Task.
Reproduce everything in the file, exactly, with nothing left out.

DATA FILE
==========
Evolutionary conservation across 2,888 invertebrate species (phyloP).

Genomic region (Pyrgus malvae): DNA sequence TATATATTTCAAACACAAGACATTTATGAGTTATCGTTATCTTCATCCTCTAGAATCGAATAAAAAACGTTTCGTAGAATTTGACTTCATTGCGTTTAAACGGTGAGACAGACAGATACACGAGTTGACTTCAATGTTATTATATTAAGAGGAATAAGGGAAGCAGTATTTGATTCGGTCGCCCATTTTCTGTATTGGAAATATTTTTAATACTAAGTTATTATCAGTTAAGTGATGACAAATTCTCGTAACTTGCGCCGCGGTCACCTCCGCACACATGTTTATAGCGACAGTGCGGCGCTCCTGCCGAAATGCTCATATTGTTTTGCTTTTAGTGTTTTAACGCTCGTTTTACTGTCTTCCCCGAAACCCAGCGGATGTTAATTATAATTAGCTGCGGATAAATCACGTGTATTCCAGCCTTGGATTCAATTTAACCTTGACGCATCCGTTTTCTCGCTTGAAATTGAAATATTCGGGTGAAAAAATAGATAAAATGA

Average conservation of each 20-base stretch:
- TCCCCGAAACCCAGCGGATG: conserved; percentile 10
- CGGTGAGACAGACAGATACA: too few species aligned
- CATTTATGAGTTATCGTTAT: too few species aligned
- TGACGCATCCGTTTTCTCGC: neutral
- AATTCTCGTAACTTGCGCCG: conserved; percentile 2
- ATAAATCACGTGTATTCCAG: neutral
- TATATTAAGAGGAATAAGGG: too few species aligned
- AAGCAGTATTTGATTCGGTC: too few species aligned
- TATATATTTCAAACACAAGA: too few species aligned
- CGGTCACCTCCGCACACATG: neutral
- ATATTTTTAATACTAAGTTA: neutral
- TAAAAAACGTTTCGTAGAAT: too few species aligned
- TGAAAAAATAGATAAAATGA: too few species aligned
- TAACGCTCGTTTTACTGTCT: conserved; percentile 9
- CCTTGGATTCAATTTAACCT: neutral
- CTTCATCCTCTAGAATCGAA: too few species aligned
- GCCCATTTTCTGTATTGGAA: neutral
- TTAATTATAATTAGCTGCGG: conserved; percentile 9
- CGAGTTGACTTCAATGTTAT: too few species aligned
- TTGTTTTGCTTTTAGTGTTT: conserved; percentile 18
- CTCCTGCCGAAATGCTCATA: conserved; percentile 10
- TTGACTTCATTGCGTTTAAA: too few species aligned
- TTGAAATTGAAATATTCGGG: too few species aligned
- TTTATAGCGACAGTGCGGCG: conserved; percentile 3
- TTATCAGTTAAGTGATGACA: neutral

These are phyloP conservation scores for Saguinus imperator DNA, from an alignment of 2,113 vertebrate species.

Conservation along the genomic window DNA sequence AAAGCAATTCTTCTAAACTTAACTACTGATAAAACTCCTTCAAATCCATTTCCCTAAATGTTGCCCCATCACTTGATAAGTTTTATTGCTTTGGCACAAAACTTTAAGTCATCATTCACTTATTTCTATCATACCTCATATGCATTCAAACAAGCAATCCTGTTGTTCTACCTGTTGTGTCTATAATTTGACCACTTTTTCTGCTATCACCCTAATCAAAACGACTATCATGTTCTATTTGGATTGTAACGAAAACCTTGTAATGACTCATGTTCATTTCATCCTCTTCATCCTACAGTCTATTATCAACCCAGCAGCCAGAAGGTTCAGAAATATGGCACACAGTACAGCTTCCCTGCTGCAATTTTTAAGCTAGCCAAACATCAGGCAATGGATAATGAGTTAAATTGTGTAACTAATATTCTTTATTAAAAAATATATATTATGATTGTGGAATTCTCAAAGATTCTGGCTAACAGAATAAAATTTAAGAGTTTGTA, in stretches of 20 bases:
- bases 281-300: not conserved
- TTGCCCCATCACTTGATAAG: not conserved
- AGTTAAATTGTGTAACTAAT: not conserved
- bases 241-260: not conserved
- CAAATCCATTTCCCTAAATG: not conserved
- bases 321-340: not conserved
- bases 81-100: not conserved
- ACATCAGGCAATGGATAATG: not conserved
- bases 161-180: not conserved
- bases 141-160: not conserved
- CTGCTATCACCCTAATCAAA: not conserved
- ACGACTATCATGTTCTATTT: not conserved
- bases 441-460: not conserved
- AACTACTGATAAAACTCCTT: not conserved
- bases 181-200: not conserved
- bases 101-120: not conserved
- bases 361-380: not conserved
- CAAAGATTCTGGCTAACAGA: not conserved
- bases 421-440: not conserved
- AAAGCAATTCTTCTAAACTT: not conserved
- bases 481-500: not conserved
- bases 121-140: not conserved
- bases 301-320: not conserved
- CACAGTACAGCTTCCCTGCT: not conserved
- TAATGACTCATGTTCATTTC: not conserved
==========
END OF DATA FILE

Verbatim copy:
Evolutionary conservation across 2,888 invertebrate species (phyloP).

Genomic region (Pyrgus malvae): DNA sequence TATATATTTCAAACACAAGACATTTATGAGTTATCGTTATCTTCATCCTCTAGAATCGAATAAAAAACGTTTCGTAGAATTTGACTTCATTGCGTTTAAACGGTGAGACAGACAGATACACGAGTTGACTTCAATGTTATTATATTAAGAGGAATAAGGGAAGCAGTATTTGATTCGGTCGCCCATTTTCTGTATTGGAAATATTTTTAATACTAAGTTATTATCAGTTAAGTGATGACAAATTCTCGTAACTTGCGCCGCGGTCACCTCCGCACACATGTTTATAGCGACAGTGCGGCGCTCCTGCCGAAATGCTCATATTGTTTTGCTTTTAGTGTTTTAACGCTCGTTTTACTGTCTTCCCCGAAACCCAGCGGATGTTAATTATAATTAGCTGCGGATAAATCACGTGTATTCCAGCCTTGGATTCAATTTAACCTTGACGCATCCGTTTTCTCGCTTGAAATTGAAATATTCGGGTGAAAAAATAGATAAAATGA

Average conservation of each 20-base stretch:
- TCCCCGAAACCCAGCGGATG: conserved; percentile 10
- CGGTGAGACAGACAGATACA: too few species aligned
- CATTTATGAGTTATCGTTAT: too few species aligned
- TGACGCATCCGTTTTCTCGC: neutral
- AATTCTCGTAACTTGCGCCG: conserved; percentile 2
- ATAAATCACGTGTATTCCAG: neutral
- TATATTAAGAGGAATAAGGG: too few species aligned
- AAGCAGTATTTGATTCGGTC: too few species aligned
- TATATATTTCAAACACAAGA: too few species aligned
- CGGTCACCTCCGCACACATG: neutral
- ATATTTTTAATACTAAGTTA: neutral
- TAAAAAACGTTTCGTAGAAT: too few species aligned
- TGAAAAAATAGATAAAATGA: too few species aligned
- TAACGCTCGTTTTACTGTCT: conserved; percentile 9
- CCTTGGATTCAATTTAACCT: neutral
- CTTCATCCTCTAGAATCGAA: too few species aligned
- GCCCATTTTCTGTATTGGAA: neutral
- TTAATTATAATTAGCTGCGG: conserved; percentile 9
- CGAGTTGACTTCAATGTTAT: too few species aligned
- TTGTTTTGCTTTTAGTGTTT: conserved; percentile 18
- CTCCTGCCGAAATGCTCATA: conserved; percentile 10
- TTGACTTCATTGCGTTTAAA: too few species aligned
- TTGAAATTGAAATATTCGGG: too few species aligned
- TTTATAGCGACAGTGCGGCG: conserved; percentile 3
- TTATCAGTTAAGTGATGACA: neutral

These are phyloP conservation scores for Saguinus imperator DNA, from an alignment of 2,113 vertebrate species.

Conservation along the genomic window DNA sequence AAAGCAATTCTTCTAAACTTAACTACTGATAAAACTCCTTCAAATCCATTTCCCTAAATGTTGCCCCATCACTTGATAAGTTTTATTGCTTTGGCACAAAACTTTAAGTCATCATTCACTTATTTCTATCATACCTCATATGCATTCAAACAAGCAATCCTGTTGTTCTACCTGTTGTGTCTATAATTTGACCACTTTTTCTGCTATCACCCTAATCAAAACGACTATCATGTTCTATTTGGATTGTAACGAAAACCTTGTAATGACTCATGTTCATTTCATCCTCTTCATCCTACAGTCTATTATCAACCCAGCAGCCAGAAGGTTCAGAAATATGGCACACAGTACAGCTTCCCTGCTGCAATTTTTAAGCTAGCCAAACATCAGGCAATGGATAATGAGTTAAATTGTGTAACTAATATTCTTTATTAAAAAATATATATTATGATTGTGGAATTCTCAAAGATTCTGGCTAACAGAATAAAATTTAAGAGTTTGTA, in stretches of 20 bases:
- bases 281-300: not conserved
- TTGCCCCATCACTTGATAAG: not conserved
- AGTTAAATTGTGTAACTAAT: not conserved
- bases 241-260: not conserved
- CAAATCCATTTCCCTAAATG: not conserved
- bases 321-340: not conserved
- bases 81-100: not conserved
- ACATCAGGCAATGGATAATG: not conserved
- bases 161-180: not conserved
- bases 141-160: not conserved
- CTGCTATCACCCTAATCAAA: not conserved
- ACGACTATCATGTTCTATTT: not conserved
- bases 441-460: not conserved
- AACTACTGATAAAACTCCTT: not conserved
- bases 181-200: not conserved
- bases 101-120: not conserved
- bases 361-380: not conserved
- CAAAGATTCTGGCTAACAGA: not conserved
- bases 421-440: not conserved
- AAAGCAATTCTTCTAAACTT: not conserved
- bases 481-500: not conserved
- bases 121-140: not conserved
- bases 301-320: not conserved
- CACAGTACAGCTTCCCTGCT: not conserved
- TAATGACTCATGTTCATTTC: not conserved